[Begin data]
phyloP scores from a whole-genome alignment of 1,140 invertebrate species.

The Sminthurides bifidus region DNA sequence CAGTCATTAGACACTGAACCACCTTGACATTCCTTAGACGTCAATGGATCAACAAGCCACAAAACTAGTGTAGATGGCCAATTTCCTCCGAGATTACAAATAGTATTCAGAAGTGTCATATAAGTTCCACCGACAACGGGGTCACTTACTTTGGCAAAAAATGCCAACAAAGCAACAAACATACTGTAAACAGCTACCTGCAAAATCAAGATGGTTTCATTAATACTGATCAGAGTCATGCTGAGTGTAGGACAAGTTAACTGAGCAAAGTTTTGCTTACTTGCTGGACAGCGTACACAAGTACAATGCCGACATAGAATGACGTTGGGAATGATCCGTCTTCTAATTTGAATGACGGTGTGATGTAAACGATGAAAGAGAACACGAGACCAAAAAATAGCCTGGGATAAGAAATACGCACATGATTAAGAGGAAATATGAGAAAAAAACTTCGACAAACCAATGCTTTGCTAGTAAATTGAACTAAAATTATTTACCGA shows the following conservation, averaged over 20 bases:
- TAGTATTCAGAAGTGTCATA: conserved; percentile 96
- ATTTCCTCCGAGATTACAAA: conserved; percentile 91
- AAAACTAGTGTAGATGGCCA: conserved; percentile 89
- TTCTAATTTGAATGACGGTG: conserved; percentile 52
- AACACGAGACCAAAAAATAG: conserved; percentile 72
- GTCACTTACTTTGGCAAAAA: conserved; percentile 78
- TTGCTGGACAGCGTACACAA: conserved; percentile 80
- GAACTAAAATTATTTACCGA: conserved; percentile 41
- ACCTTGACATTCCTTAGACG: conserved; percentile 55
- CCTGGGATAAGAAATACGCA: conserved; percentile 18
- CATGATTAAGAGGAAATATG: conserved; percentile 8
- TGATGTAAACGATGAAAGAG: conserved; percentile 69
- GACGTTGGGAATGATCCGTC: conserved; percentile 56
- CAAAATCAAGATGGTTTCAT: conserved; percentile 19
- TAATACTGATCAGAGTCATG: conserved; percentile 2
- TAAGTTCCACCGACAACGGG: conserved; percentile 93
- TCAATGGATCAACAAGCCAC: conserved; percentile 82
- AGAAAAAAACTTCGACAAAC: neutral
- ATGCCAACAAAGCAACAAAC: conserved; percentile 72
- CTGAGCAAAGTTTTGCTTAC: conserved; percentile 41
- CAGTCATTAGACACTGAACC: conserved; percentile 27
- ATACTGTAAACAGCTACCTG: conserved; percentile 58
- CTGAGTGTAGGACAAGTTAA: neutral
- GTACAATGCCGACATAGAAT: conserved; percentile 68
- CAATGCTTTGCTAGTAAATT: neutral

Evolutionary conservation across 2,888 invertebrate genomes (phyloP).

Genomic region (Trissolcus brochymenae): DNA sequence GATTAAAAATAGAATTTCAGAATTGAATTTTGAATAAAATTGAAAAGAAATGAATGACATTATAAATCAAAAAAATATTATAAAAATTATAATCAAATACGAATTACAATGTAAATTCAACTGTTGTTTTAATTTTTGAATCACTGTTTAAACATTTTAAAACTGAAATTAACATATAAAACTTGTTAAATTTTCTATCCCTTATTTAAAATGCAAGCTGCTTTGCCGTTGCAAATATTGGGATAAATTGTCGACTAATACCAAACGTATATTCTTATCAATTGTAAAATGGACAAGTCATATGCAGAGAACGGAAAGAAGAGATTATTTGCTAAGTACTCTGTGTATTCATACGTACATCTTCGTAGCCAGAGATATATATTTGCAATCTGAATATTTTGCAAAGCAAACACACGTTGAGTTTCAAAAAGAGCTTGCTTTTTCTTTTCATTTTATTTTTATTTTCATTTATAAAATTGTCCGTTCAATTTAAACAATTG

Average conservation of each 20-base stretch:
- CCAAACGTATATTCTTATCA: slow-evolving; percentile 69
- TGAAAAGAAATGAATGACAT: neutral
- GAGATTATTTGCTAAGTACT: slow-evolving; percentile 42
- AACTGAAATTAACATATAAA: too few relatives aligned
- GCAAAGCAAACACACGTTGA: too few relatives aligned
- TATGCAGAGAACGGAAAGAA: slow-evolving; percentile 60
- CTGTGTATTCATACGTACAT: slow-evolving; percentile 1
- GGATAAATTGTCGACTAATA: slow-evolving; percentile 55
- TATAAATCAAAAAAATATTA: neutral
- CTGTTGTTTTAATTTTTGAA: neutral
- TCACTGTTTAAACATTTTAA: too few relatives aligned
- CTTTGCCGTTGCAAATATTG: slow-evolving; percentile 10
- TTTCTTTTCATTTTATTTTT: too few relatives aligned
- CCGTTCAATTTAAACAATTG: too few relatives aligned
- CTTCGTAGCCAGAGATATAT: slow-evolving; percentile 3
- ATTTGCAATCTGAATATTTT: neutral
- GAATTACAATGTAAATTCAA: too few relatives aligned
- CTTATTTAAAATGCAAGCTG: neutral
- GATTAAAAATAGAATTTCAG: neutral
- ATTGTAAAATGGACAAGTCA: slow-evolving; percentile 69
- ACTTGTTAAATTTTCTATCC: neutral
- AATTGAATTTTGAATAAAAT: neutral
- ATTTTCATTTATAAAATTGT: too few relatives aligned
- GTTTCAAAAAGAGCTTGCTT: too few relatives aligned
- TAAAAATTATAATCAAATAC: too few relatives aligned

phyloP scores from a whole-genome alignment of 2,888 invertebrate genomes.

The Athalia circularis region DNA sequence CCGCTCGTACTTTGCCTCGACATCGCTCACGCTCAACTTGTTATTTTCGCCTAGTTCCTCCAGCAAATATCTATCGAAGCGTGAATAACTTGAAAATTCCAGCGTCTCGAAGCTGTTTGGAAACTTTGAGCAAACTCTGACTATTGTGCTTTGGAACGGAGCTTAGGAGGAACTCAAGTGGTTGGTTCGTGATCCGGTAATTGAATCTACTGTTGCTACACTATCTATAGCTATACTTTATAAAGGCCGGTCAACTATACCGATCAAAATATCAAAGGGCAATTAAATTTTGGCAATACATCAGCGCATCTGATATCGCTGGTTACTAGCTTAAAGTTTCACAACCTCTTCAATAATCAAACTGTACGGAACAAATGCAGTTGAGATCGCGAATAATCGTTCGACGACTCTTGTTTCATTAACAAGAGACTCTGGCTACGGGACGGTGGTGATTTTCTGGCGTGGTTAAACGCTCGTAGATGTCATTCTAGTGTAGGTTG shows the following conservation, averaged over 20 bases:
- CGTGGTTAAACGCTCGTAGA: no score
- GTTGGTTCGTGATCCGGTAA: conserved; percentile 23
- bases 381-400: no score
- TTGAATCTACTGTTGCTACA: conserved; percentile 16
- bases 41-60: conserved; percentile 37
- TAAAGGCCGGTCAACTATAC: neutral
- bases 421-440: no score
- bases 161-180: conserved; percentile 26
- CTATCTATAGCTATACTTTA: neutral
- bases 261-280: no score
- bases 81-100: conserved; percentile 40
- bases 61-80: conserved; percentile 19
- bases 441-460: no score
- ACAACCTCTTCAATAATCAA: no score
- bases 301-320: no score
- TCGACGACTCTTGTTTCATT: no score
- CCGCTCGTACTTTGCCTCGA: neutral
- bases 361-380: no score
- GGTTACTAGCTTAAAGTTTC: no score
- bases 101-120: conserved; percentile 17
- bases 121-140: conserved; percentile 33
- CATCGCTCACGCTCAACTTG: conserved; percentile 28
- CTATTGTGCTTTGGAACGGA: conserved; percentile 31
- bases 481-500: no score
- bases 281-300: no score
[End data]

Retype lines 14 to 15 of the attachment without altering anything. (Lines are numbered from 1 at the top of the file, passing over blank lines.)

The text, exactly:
- TGATGTAAACGATGAAAGAG: conserved; percentile 69
- GACGTTGGGAATGATCCGTC: conserved; percentile 56